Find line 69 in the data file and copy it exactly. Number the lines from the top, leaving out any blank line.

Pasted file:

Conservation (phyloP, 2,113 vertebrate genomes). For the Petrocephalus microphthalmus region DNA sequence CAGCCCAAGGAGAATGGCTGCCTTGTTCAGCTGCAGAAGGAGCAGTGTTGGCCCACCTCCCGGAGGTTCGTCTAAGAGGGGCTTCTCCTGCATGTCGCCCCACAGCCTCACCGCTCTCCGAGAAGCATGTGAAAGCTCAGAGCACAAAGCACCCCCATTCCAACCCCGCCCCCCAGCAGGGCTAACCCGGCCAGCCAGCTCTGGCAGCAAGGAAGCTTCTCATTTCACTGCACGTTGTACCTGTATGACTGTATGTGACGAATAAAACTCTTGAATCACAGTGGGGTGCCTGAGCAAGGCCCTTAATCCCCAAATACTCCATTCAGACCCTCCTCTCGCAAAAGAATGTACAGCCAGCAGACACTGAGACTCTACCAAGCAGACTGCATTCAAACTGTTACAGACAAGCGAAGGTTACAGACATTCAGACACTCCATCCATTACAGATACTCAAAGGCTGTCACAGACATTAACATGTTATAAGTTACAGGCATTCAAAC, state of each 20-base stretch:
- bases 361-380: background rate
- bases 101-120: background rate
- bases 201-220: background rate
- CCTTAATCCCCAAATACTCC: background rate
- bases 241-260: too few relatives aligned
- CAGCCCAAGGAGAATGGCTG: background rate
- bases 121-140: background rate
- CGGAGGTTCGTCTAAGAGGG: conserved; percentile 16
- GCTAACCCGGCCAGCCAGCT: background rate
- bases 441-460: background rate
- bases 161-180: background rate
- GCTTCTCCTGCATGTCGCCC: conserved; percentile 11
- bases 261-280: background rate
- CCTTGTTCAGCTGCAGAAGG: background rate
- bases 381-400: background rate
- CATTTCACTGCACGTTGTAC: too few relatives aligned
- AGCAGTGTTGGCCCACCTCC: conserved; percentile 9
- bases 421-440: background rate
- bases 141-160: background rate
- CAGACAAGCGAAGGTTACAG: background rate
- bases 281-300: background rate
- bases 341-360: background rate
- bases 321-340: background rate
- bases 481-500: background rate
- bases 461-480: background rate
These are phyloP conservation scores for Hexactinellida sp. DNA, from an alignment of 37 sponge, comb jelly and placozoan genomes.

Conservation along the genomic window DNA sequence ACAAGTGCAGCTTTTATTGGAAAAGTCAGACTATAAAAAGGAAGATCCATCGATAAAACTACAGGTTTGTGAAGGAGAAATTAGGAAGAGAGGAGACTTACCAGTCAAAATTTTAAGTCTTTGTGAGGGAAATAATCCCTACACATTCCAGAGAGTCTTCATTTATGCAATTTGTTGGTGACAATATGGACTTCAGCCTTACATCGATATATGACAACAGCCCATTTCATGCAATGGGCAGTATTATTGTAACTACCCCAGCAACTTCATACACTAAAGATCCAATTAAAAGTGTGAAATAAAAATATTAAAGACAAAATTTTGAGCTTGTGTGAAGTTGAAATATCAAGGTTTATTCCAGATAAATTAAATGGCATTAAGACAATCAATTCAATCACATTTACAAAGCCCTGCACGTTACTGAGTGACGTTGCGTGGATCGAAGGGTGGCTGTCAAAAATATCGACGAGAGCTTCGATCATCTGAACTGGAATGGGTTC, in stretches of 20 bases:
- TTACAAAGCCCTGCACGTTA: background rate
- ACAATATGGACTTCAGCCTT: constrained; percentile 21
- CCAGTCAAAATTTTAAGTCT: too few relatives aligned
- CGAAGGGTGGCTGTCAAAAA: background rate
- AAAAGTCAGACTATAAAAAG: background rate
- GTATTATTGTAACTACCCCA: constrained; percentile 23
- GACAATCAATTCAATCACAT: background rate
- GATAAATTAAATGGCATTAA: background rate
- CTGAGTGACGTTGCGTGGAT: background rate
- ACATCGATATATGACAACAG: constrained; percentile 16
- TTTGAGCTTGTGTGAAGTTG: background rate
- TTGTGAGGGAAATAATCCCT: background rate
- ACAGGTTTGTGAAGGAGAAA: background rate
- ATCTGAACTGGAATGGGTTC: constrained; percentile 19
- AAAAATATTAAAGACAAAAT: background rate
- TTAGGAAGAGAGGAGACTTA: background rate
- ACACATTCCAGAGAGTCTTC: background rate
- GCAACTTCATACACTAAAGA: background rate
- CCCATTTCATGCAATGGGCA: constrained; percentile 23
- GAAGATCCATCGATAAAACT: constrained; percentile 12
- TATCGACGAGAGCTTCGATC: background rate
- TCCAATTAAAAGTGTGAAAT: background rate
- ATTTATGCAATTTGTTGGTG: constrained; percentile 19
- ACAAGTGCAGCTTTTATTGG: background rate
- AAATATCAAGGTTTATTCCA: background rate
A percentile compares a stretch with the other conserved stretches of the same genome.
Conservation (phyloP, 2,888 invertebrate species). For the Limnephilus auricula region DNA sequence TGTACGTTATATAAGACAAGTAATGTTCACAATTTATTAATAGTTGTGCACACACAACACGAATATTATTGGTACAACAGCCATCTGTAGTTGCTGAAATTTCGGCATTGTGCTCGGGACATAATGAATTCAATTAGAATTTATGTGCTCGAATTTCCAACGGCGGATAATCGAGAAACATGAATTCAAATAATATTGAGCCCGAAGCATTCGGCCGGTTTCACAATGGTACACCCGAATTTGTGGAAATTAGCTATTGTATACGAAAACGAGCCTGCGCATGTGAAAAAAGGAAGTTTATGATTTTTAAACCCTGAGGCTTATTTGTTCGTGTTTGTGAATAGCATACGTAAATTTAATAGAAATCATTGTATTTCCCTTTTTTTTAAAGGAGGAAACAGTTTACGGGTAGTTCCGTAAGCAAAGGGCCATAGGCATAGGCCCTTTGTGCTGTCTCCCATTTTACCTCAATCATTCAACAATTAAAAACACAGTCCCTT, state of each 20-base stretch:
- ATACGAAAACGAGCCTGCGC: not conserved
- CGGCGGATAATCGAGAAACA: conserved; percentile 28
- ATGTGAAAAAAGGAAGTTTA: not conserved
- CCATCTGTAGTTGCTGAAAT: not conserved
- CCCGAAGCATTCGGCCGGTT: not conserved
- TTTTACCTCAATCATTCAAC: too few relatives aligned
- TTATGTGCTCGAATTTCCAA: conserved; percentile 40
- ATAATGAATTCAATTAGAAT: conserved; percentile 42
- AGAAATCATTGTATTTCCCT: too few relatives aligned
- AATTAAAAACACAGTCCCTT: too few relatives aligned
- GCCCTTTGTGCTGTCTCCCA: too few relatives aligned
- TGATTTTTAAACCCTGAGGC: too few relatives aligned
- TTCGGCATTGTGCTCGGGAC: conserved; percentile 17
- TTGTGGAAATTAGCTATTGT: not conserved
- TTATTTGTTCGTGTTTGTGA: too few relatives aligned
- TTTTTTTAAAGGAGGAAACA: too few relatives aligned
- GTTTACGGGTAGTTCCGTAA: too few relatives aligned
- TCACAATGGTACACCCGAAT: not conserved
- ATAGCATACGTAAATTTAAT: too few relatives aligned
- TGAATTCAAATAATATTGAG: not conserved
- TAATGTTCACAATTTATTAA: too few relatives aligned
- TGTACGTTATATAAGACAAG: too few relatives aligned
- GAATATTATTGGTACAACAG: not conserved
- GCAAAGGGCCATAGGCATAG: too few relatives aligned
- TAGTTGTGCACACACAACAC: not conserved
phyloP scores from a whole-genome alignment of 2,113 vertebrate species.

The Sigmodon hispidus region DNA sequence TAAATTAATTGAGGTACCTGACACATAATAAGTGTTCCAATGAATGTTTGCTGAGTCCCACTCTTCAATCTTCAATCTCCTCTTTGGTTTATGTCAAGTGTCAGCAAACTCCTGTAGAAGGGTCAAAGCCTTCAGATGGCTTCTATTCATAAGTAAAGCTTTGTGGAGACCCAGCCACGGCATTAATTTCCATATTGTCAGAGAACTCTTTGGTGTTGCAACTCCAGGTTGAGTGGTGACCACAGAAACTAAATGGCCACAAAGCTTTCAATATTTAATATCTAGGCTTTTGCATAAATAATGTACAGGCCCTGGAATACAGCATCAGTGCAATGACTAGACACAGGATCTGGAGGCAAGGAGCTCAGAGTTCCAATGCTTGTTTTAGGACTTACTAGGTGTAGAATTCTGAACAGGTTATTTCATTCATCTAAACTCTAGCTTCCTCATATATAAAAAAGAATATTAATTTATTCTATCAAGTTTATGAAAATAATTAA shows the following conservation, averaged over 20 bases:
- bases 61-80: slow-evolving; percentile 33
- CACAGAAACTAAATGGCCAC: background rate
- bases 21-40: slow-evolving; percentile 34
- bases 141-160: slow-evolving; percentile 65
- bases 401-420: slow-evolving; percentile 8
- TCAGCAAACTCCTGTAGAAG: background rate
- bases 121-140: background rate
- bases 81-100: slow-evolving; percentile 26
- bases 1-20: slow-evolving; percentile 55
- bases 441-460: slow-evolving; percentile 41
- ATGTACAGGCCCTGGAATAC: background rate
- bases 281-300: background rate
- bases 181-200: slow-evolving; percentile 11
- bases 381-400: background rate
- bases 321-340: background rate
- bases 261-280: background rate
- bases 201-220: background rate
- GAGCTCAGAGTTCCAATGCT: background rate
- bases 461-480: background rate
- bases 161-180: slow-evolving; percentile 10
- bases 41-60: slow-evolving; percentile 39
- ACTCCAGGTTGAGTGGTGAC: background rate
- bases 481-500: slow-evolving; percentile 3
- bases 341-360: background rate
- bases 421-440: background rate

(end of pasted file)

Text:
- TTGTGGAAATTAGCTATTGT: not conserved